Mummy and Mrs Mummy have been solo theatre tripping again. Charing Cross Theatre is a particular favourite of ours, not least because it is right by Ippudo. Ramen + theatre = heaven. Coincidentally, Mummy notes that Heaven is opposite Charing Cross Theatre and shudders at memories of days gone by. Mummy has never been cool enough for nightclubs and on the rare occasions when she has been dragged there by well-meaning lady gay friends, she has spent most of the evening sulking in the corner, terrified that somebody will make her dance. Mummy is very pleased that owning munchkins excuses her from any such behaviour for at least another 12 years. But anyway, Mummy digresses.
So, back to the show. Mrs Mummy went first, on Thursday evening. She reported back that she just about managed to stay awake throughout (which, as readers of previous blogs will be aware, is quite the feat for Mrs Mummy). She asserted that her pre-show plum wine at Ippudo was the most memorable part of the evening. She also muttered something about Violet feeling a little bit like Fun Home (unsurprising as the two share a composer) and having a similar message to Wicked.
Mummy went on Friday evening. It got off to a shaky start when Ippudo had run out of Goma Q, but took a turn for the better when Mummy discovered sparkling yuzu sake to make up for her disappointment. Mummy considered staying in Ippudo all night and drinking their entire supply of magical sake, but decided to settle for decamping to the Player’s Bar for a pre-show prosecco. Mummy rued her decision not to get two glasses when she remembered that Violet runs at 100 minutes with no interval. Schoolgirl error.
Mummy’s feelings on Violet are that it has something of a Wizard of Oz story to it. But less twee. Set predominantly on a greyhound bus trip, it simultaneously tells the story of a physical journey and a personal journey of discovery. Facially disfigured as a child, Violet (played superbly by Kaisa Hammarlund) is on a pilgrimage from North Carolina to Tulsa, where she plans on being healed by a TV preacher. Along her way, she befriends two poker-playing soldiers who end up vying for her affections. There are no particular surprises in the storyline. Predictably, the preacher cannot work miracles but Violet learns that beauty is only skin deep. Beyond this, there is limited character development, although this is attempted by bringing Violet’s memories to life in the form of Young Violet (a role shared by three young performers; Amy Mepham, Rebecca Nardin and Madeleine Sellman). Through these glimpses into Violet’s early life, the audience gains a sense of how she became the hardened, poker-playing woman we first meet on the Greyhound.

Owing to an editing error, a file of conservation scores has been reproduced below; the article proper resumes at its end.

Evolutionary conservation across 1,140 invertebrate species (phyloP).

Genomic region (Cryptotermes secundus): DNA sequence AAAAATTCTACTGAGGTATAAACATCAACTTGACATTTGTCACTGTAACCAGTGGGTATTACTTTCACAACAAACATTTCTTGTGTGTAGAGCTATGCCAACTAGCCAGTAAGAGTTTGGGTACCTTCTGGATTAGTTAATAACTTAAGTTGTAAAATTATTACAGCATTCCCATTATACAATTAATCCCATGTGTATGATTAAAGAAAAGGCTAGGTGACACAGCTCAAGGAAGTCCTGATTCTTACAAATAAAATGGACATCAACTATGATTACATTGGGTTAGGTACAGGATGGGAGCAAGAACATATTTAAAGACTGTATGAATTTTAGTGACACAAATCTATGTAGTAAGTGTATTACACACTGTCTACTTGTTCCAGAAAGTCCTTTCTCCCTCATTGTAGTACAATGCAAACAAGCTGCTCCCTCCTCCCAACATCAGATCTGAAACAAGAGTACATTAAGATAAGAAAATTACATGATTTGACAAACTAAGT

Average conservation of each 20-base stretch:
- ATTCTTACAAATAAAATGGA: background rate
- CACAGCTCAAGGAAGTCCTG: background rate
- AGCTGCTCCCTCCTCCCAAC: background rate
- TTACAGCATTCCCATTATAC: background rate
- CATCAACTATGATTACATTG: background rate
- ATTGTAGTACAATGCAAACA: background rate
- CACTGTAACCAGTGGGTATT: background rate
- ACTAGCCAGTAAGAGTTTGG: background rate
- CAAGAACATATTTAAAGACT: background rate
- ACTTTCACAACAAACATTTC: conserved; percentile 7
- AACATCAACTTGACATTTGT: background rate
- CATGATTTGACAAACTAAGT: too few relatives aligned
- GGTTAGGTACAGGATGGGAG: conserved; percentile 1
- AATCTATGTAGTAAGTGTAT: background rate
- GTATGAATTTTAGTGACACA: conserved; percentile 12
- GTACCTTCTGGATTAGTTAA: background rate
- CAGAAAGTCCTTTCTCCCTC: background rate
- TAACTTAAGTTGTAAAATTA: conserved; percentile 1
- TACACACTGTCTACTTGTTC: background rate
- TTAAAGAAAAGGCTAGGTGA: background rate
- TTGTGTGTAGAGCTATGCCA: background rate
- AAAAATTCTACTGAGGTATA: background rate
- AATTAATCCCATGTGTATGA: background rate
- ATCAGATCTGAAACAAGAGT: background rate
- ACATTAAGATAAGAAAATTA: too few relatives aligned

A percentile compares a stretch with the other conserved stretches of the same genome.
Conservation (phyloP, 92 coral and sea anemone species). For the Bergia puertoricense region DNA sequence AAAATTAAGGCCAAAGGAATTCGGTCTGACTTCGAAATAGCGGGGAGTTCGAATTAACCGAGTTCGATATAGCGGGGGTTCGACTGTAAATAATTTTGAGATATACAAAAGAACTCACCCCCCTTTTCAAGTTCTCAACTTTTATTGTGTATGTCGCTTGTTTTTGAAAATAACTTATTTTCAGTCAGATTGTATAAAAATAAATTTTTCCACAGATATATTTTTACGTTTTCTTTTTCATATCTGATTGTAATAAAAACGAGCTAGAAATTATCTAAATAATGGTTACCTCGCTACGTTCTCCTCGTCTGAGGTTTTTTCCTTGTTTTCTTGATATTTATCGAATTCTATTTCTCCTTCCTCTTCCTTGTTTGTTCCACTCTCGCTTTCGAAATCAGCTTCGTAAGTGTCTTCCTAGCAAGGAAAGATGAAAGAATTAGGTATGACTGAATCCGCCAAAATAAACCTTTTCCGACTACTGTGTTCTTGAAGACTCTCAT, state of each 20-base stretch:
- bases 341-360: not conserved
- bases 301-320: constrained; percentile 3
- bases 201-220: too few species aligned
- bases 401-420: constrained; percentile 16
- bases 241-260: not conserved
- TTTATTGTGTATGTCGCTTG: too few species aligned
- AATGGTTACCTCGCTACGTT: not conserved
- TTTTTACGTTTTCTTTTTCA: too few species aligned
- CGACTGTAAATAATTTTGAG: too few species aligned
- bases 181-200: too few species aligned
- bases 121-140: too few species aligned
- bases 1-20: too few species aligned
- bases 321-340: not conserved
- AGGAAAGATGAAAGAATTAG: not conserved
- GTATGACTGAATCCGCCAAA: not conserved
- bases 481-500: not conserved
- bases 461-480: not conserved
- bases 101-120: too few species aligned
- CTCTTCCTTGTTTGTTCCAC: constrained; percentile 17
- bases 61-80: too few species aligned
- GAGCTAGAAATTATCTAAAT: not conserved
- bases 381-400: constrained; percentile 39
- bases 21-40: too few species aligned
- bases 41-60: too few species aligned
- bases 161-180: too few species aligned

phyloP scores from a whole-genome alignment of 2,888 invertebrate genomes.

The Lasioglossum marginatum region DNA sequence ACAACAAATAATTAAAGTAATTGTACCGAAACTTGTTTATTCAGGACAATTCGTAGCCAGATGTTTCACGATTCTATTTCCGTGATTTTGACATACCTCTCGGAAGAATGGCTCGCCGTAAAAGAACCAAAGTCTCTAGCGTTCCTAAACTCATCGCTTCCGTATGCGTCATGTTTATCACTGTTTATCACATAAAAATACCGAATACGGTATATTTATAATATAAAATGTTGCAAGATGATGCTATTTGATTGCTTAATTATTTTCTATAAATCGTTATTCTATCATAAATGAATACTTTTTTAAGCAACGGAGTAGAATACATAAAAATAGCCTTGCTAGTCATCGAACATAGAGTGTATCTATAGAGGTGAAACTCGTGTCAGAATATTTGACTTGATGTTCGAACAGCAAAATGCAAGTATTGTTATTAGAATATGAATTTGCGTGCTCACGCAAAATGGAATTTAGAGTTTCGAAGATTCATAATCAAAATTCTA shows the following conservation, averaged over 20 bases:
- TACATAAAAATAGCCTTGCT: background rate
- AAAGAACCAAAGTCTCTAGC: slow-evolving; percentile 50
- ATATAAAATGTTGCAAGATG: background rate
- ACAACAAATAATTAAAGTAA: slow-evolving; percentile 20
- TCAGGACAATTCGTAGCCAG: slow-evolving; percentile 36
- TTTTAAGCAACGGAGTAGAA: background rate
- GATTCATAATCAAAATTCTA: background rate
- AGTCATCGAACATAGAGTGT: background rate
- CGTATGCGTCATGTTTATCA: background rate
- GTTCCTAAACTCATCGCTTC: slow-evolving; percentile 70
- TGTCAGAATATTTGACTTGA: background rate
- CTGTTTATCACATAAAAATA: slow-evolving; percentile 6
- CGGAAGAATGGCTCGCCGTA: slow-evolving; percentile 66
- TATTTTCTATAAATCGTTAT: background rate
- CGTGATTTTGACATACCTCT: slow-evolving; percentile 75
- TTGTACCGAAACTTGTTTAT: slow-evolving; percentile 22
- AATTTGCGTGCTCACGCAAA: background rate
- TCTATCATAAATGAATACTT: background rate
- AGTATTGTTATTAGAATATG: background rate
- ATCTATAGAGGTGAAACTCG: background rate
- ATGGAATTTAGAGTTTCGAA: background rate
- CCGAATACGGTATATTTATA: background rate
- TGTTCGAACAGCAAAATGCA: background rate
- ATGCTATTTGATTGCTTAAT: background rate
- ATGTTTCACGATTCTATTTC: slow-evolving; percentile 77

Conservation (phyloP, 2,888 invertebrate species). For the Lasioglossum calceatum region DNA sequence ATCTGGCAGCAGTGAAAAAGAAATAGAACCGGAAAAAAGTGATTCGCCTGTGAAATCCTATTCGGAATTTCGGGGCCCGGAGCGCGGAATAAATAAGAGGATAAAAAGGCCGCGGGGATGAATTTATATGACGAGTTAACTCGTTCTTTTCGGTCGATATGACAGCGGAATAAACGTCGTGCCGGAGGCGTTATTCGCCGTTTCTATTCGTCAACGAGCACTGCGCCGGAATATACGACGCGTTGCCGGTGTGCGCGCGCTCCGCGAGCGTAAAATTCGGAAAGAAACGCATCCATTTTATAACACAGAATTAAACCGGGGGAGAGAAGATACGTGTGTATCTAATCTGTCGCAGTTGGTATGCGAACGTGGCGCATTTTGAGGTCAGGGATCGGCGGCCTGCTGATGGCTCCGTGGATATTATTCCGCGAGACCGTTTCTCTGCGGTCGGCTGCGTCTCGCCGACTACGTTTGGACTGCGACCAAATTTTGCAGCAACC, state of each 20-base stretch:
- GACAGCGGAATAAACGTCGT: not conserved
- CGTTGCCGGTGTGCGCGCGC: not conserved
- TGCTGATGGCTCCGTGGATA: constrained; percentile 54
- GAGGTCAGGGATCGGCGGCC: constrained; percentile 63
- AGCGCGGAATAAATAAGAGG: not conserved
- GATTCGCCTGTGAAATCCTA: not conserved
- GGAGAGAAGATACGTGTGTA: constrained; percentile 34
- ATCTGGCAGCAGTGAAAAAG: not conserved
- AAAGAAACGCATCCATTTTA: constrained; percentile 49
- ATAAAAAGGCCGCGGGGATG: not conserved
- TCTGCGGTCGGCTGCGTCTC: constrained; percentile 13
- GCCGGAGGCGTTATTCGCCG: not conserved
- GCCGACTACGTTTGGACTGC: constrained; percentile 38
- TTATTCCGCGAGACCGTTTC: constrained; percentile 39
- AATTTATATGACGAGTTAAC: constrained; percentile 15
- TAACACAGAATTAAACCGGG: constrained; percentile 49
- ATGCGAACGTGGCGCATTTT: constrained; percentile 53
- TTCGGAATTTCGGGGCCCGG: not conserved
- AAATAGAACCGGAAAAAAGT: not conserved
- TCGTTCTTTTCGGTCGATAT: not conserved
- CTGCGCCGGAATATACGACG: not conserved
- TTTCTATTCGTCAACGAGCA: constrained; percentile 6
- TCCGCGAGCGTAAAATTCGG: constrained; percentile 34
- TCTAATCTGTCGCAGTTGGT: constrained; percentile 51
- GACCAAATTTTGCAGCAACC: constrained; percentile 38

Her two compatriots are similarly lacking in depth (a fault Mummy attributes to the book and not the stellar cast). On the one hand there is lady’s man Monty (Matthew Harvey), a white special forces soldier who inexplicably becomes a changed man after a one night stand with Violet. And the more sensitive Flick (Jay Marsh), a black sergeant who identifies with Violet early on due to shared experiences of discrimination. There is no real depth to either character, and no particular sense of shock when Violet eventually chooses her man.
Plot issues aside, Violet was an enjoyable show. It started quite slowly, but really picked up pace once the Greyhound reached racy Memphis. A shift in musical tempo helped here, with a great performance from Angelica Allen as a Memphis Music Hall singer. This was followed by a rousing gospel number when Violet finally made it to Tulsa. It started to feel a little bit Color Purple at this stage, both in theme and musical styling. It became very moving as we saw Violet desperately want to believe that her scar had miraculously healed, but the resolution of the love triangle felt rather abrupt and unconvincing. Again, a flaw of the book and not the cast. Mummy also liked the new Charing Cross Theatre configuration, in which the audience feels closer to the action. And who doesn’t like a revolve?
All in all, Mummy felt that this was a fantastic production of a slightly less fantastic show and has decided to award it a rating of raindrops, whiskers and kettles (aka three out of five of my favourite things).